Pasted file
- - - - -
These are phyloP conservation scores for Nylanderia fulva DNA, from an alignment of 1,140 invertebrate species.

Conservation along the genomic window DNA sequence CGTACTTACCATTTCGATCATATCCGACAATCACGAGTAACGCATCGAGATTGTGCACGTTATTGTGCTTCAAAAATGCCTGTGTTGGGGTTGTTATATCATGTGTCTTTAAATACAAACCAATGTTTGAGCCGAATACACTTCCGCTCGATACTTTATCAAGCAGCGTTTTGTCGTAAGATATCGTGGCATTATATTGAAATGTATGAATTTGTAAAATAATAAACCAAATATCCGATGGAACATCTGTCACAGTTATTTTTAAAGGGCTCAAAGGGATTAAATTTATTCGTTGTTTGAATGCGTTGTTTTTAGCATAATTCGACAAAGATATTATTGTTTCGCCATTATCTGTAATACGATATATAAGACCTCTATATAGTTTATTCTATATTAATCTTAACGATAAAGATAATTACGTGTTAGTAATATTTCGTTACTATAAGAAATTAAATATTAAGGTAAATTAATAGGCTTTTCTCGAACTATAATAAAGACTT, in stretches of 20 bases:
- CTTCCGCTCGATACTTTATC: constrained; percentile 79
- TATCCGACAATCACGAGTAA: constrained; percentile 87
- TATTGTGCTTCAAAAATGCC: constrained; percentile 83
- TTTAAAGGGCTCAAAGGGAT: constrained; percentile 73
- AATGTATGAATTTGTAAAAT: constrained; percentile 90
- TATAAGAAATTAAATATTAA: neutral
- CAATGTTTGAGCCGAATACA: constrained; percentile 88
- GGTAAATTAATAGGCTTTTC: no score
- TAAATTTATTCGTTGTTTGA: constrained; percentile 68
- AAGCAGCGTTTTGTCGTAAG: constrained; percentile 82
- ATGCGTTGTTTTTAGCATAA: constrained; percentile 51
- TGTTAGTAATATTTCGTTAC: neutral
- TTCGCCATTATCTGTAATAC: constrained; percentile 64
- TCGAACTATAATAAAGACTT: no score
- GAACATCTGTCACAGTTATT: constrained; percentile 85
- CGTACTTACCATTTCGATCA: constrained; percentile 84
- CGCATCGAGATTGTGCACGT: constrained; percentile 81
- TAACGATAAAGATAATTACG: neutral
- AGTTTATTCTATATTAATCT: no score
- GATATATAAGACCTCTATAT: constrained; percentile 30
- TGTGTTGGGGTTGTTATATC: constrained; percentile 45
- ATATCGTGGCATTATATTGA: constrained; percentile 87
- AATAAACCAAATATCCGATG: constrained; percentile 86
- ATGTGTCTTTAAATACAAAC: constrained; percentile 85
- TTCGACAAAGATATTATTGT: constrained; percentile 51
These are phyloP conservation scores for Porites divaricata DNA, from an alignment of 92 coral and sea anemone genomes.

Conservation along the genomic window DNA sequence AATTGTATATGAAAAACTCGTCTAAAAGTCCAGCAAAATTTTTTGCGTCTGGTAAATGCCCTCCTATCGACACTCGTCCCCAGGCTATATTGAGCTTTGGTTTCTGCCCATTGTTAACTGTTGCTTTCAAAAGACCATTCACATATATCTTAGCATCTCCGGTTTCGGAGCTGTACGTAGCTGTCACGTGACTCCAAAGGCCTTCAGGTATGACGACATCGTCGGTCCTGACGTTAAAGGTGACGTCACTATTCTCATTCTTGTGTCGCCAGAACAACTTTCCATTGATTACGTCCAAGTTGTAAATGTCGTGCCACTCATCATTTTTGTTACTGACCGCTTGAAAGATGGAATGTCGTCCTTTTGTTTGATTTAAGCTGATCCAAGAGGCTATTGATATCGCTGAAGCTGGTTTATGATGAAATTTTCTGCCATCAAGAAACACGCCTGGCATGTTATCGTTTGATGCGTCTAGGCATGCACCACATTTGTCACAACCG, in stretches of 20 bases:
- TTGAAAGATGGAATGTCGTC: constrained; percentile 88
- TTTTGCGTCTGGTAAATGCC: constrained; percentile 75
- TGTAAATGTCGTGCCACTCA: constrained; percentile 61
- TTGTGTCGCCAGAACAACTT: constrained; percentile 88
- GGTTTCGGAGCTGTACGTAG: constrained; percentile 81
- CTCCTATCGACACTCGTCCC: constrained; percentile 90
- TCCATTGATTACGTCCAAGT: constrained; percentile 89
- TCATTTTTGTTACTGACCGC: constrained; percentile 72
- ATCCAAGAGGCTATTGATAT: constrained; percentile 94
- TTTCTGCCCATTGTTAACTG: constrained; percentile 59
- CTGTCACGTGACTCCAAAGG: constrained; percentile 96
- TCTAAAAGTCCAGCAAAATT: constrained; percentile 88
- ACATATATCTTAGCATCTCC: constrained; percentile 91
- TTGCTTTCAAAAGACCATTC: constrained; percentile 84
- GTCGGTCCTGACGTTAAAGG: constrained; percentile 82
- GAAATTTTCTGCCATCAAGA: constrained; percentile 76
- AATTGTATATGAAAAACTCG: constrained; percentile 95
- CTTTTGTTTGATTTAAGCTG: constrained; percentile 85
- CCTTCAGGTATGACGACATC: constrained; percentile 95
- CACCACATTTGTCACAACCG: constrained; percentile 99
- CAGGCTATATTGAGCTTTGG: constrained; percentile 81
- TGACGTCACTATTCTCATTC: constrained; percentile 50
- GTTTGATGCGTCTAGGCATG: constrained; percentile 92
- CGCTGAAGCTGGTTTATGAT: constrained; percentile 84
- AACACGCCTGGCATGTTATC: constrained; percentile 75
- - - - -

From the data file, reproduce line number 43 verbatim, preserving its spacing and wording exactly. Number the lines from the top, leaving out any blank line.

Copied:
- TTGCTTTCAAAAGACCATTC: constrained; percentile 84